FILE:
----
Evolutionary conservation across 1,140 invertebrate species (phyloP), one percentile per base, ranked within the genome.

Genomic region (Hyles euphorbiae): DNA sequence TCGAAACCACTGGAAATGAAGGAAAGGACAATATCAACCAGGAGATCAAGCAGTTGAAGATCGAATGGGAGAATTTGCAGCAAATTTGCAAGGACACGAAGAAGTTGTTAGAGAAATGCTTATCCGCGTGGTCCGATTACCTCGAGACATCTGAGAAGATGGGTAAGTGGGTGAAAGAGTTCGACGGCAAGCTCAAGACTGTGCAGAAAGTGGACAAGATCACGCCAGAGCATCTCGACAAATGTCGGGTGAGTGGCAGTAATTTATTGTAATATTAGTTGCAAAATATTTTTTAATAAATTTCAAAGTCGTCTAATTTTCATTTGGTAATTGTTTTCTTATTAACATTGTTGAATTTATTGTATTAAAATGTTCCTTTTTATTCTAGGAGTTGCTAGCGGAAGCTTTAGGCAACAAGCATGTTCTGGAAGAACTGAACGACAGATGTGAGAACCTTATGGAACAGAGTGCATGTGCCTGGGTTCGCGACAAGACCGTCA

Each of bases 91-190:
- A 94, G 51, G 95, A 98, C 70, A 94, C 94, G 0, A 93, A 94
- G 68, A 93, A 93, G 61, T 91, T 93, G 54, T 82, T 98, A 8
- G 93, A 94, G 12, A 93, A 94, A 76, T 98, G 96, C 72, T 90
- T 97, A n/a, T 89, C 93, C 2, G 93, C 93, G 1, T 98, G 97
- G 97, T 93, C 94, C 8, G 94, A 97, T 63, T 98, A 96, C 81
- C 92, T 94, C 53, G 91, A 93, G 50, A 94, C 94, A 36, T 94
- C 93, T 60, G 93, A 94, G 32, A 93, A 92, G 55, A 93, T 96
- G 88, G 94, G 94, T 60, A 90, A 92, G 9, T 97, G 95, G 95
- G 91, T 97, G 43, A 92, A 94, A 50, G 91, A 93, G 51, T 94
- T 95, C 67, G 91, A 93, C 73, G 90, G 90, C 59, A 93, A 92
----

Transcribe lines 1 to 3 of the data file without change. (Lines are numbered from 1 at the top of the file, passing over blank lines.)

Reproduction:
Evolutionary conservation across 1,140 invertebrate species (phyloP), one percentile per base, ranked within the genome.

Genomic region (Hyles euphorbiae): DNA sequence TCGAAACCACTGGAAATGAAGGAAAGGACAATATCAACCAGGAGATCAAGCAGTTGAAGATCGAATGGGAGAATTTGCAGCAAATTTGCAAGGACACGAAGAAGTTGTTAGAGAAATGCTTATCCGCGTGGTCCGATTACCTCGAGACATCTGAGAAGATGGGTAAGTGGGTGAAAGAGTTCGACGGCAAGCTCAAGACTGTGCAGAAAGTGGACAAGATCACGCCAGAGCATCTCGACAAATGTCGGGTGAGTGGCAGTAATTTATTGTAATATTAGTTGCAAAATATTTTTTAATAAATTTCAAAGTCGTCTAATTTTCATTTGGTAATTGTTTTCTTATTAACATTGTTGAATTTATTGTATTAAAATGTTCCTTTTTATTCTAGGAGTTGCTAGCGGAAGCTTTAGGCAACAAGCATGTTCTGGAAGAACTGAACGACAGATGTGAGAACCTTATGGAACAGAGTGCATGTGCCTGGGTTCGCGACAAGACCGTCA

Each of bases 91-190: